Tracing economic aspect of Pakistan’s U-turn over its nuclear attack warning to India
On Monday, Pakistan’s Prime Minister Imran Khan took a fresh U-turn over his prior warning to India of a nuclear attack. Pakistani Prime Minister, Imran Khan has repeatedly talked about the nuclear shadow hovering over the south Asian region. However, on Monday, he made the following statement “There will be no first from our side ever”. His remarks came on the back of earlier statements talking about the threat of a nuclear war in South Asia.
Well, one can easily tell that this U-turn might have come after Modi’s effective diplomatic foreign and defence policies but here’s an economic aspect too. This economic crisis in Pakistan is killing its people intensively and obviously, Pakistan’s immediate problem is not Kashmir but its dying economy.
The recent data shared by the Ministry of Finance of Pakistan, tells us that the first year of Pakistan’s Tehreek-i-Insaaf (PTI) government has led its economy into a drain. Each and every newspaper, media house, scholars who are covering this data may easily tell that there are zero improvements in the dying economy of Pakistan.
In the last year, the country’s GDP has consistently declined also the fiscal deficit has grown fast. Though the fiscal deficit was already at its height by the Year 2017, and the PTI government has also done nothing, apart from distracting people from the real issues. By the start of the Financial year 2018-19, the government has had aimed to bring the fiscal deficit at 4.9 per cent from 6.6 per cent of 2017.
Moreover, the revenues plummeted while expenditures remained at the same level they were at the previous year when expressed as a percentage of GDP. In absolute terms, however, expenditures broke previous records while revenues were stagnant. As a result, the fiscal deficit, which is the difference between revenues and expenditures of the federal government, came in at a record 8.9 per cent of GDP.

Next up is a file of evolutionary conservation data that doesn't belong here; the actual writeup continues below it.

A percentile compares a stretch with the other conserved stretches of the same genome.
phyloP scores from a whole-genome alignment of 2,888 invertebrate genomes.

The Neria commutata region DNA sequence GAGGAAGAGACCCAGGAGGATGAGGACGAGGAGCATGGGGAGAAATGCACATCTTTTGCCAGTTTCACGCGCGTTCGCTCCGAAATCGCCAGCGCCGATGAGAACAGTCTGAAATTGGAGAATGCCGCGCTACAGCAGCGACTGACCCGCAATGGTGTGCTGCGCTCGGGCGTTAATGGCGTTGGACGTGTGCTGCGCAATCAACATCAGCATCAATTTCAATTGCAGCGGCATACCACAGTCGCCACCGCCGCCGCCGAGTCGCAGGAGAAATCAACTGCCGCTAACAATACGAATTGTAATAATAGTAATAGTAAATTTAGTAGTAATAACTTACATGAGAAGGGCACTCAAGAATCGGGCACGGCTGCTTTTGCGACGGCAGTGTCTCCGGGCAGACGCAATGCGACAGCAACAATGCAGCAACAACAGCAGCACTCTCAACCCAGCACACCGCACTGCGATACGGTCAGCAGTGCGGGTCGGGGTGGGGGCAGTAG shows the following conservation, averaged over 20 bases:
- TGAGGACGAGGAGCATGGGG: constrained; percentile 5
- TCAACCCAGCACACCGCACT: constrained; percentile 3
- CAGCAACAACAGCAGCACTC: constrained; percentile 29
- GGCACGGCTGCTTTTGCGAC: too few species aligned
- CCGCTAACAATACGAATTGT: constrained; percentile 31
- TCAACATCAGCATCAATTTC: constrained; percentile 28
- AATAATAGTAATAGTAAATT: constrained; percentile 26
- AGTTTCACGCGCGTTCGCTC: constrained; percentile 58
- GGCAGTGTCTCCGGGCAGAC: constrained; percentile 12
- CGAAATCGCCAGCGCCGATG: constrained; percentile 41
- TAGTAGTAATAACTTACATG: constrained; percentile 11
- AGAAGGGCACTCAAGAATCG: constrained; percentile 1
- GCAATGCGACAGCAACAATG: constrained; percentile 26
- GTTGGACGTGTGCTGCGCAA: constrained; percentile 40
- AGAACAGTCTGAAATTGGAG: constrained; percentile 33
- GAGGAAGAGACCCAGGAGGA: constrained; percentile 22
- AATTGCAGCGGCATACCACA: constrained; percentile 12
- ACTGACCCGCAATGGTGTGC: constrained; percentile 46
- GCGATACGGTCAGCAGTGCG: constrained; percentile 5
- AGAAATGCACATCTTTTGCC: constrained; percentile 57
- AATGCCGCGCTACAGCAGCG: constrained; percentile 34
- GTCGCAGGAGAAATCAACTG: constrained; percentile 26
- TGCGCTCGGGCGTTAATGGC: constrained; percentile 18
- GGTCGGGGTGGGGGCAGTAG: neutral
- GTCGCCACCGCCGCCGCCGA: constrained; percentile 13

This scenario takes us to a conclusion that even if the government has invested and has increased the expenditure, why does the revenue remains stagnant? It definitely means that the Pakistani government needs to concentrate on it.
Also, the very boasting of its defence strategy is not working in pro of the nation. The defence expenditures of this nation have increased in comparison to the year 2017, which doesn’t give them a worth benefit as its contribution in GDP is 3% which is same as the year 2017-18, I.e. unchanged. Now in this condition, if Pakistan goes for war, it will definitely die in the mid only, as it doesn’t have enough money to survive.
“I have never seen such a high fiscal deficit in my career,” said Dr Ashfaque Hassan Khan, the former economic adviser and now dean of the business school at National University of Science and Technology (NUST), He contends the increase in discount rate under the IMF program contributed about Rs1,110 billion to the interest payments, including Rs. 1,020 billion on domestic debt and around Rs 90 billion on external debt.
Secondly, he attributed the devaluation of the exchange rate to the problem, claiming “it also added about Rs3.2 trillion to the public debt. When interest payments go up, so does current expenditure and total expenditure”.
Just as the defence sector, the tax revenue has also remained unchanged, also without making any contribution to its company’s GDP. Rather it has fallen to 11.6 per cent from 13 per cent in 2017-18. The non-tax revenue has also fallen to Rs. 427 billion from Rs 760 billion in 2017-18.
Of course, the credit for increment in Pakistan’s fiscal deficit should be given to the Modi government too (to some extent) as the major jump Pakistani economy took towards the drain in the last quarter of the financial year 2018-19. By June 2019, the government had targeted to stop it’s country’s fiscal deficit at 7.1 per cent but due to Kashmir issue.